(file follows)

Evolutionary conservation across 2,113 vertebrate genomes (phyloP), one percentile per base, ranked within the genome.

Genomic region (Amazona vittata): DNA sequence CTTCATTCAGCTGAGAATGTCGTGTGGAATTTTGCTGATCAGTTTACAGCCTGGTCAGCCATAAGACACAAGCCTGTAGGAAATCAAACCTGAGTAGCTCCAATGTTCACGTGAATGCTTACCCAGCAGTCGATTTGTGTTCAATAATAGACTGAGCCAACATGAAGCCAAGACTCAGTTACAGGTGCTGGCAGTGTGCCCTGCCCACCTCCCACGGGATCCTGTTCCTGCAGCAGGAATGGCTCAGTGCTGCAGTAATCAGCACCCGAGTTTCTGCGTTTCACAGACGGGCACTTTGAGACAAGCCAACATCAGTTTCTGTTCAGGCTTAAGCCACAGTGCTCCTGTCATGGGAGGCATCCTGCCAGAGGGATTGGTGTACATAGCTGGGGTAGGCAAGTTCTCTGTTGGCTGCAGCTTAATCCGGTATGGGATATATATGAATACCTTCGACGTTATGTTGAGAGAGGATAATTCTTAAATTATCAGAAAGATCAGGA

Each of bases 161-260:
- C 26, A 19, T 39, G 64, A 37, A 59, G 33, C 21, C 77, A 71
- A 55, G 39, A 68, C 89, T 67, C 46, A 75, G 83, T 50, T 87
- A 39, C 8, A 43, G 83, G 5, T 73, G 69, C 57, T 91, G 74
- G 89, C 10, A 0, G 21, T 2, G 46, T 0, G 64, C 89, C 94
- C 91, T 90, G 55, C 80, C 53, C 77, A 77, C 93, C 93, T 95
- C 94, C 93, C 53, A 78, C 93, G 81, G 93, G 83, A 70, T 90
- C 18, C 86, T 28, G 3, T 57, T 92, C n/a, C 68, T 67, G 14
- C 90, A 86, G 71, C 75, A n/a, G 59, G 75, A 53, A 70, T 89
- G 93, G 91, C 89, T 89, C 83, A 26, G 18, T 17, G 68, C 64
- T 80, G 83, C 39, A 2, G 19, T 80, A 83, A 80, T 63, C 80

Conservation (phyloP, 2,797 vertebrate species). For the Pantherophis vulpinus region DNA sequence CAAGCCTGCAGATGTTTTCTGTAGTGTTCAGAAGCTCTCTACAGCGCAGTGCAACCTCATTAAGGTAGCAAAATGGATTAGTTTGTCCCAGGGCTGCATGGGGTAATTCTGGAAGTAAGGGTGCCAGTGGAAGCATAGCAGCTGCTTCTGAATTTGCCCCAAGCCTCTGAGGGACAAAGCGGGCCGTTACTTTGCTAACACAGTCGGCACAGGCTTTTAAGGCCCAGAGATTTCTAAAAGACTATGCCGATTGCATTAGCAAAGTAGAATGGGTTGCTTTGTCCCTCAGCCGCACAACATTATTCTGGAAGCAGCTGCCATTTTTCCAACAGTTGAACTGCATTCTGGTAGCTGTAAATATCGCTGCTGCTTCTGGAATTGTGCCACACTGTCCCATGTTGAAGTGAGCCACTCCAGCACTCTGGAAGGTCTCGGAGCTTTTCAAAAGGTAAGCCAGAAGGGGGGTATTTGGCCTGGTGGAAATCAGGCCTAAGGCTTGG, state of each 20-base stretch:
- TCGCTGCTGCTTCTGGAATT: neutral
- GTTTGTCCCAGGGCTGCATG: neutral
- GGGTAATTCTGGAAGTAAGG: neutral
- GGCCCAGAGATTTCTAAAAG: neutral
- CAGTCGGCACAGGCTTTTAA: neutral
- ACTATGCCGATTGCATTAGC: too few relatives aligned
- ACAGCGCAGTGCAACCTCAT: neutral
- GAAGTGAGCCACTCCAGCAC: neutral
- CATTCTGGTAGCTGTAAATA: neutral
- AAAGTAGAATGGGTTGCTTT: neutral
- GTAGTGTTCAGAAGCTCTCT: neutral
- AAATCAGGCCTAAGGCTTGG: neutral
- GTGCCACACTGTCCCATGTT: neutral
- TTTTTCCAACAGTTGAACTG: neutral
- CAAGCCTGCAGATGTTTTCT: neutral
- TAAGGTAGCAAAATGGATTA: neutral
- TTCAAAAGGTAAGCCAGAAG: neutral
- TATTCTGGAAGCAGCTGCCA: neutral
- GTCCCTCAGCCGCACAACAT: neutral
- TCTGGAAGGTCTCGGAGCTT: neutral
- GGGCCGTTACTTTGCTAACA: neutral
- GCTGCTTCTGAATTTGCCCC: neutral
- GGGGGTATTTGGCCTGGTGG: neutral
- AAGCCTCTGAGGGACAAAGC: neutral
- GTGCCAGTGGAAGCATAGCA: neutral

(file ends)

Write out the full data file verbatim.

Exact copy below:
Evolutionary conservation across 2,113 vertebrate genomes (phyloP), one percentile per base, ranked within the genome.

Genomic region (Amazona vittata): DNA sequence CTTCATTCAGCTGAGAATGTCGTGTGGAATTTTGCTGATCAGTTTACAGCCTGGTCAGCCATAAGACACAAGCCTGTAGGAAATCAAACCTGAGTAGCTCCAATGTTCACGTGAATGCTTACCCAGCAGTCGATTTGTGTTCAATAATAGACTGAGCCAACATGAAGCCAAGACTCAGTTACAGGTGCTGGCAGTGTGCCCTGCCCACCTCCCACGGGATCCTGTTCCTGCAGCAGGAATGGCTCAGTGCTGCAGTAATCAGCACCCGAGTTTCTGCGTTTCACAGACGGGCACTTTGAGACAAGCCAACATCAGTTTCTGTTCAGGCTTAAGCCACAGTGCTCCTGTCATGGGAGGCATCCTGCCAGAGGGATTGGTGTACATAGCTGGGGTAGGCAAGTTCTCTGTTGGCTGCAGCTTAATCCGGTATGGGATATATATGAATACCTTCGACGTTATGTTGAGAGAGGATAATTCTTAAATTATCAGAAAGATCAGGA

Each of bases 161-260:
- C 26, A 19, T 39, G 64, A 37, A 59, G 33, C 21, C 77, A 71
- A 55, G 39, A 68, C 89, T 67, C 46, A 75, G 83, T 50, T 87
- A 39, C 8, A 43, G 83, G 5, T 73, G 69, C 57, T 91, G 74
- G 89, C 10, A 0, G 21, T 2, G 46, T 0, G 64, C 89, C 94
- C 91, T 90, G 55, C 80, C 53, C 77, A 77, C 93, C 93, T 95
- C 94, C 93, C 53, A 78, C 93, G 81, G 93, G 83, A 70, T 90
- C 18, C 86, T 28, G 3, T 57, T 92, C n/a, C 68, T 67, G 14
- C 90, A 86, G 71, C 75, A n/a, G 59, G 75, A 53, A 70, T 89
- G 93, G 91, C 89, T 89, C 83, A 26, G 18, T 17, G 68, C 64
- T 80, G 83, C 39, A 2, G 19, T 80, A 83, A 80, T 63, C 80

Conservation (phyloP, 2,797 vertebrate species). For the Pantherophis vulpinus region DNA sequence CAAGCCTGCAGATGTTTTCTGTAGTGTTCAGAAGCTCTCTACAGCGCAGTGCAACCTCATTAAGGTAGCAAAATGGATTAGTTTGTCCCAGGGCTGCATGGGGTAATTCTGGAAGTAAGGGTGCCAGTGGAAGCATAGCAGCTGCTTCTGAATTTGCCCCAAGCCTCTGAGGGACAAAGCGGGCCGTTACTTTGCTAACACAGTCGGCACAGGCTTTTAAGGCCCAGAGATTTCTAAAAGACTATGCCGATTGCATTAGCAAAGTAGAATGGGTTGCTTTGTCCCTCAGCCGCACAACATTATTCTGGAAGCAGCTGCCATTTTTCCAACAGTTGAACTGCATTCTGGTAGCTGTAAATATCGCTGCTGCTTCTGGAATTGTGCCACACTGTCCCATGTTGAAGTGAGCCACTCCAGCACTCTGGAAGGTCTCGGAGCTTTTCAAAAGGTAAGCCAGAAGGGGGGTATTTGGCCTGGTGGAAATCAGGCCTAAGGCTTGG, state of each 20-base stretch:
- TCGCTGCTGCTTCTGGAATT: neutral
- GTTTGTCCCAGGGCTGCATG: neutral
- GGGTAATTCTGGAAGTAAGG: neutral
- GGCCCAGAGATTTCTAAAAG: neutral
- CAGTCGGCACAGGCTTTTAA: neutral
- ACTATGCCGATTGCATTAGC: too few relatives aligned
- ACAGCGCAGTGCAACCTCAT: neutral
- GAAGTGAGCCACTCCAGCAC: neutral
- CATTCTGGTAGCTGTAAATA: neutral
- AAAGTAGAATGGGTTGCTTT: neutral
- GTAGTGTTCAGAAGCTCTCT: neutral
- AAATCAGGCCTAAGGCTTGG: neutral
- GTGCCACACTGTCCCATGTT: neutral
- TTTTTCCAACAGTTGAACTG: neutral
- CAAGCCTGCAGATGTTTTCT: neutral
- TAAGGTAGCAAAATGGATTA: neutral
- TTCAAAAGGTAAGCCAGAAG: neutral
- TATTCTGGAAGCAGCTGCCA: neutral
- GTCCCTCAGCCGCACAACAT: neutral
- TCTGGAAGGTCTCGGAGCTT: neutral
- GGGCCGTTACTTTGCTAACA: neutral
- GCTGCTTCTGAATTTGCCCC: neutral
- GGGGGTATTTGGCCTGGTGG: neutral
- AAGCCTCTGAGGGACAAAGC: neutral
- GTGCCAGTGGAAGCATAGCA: neutral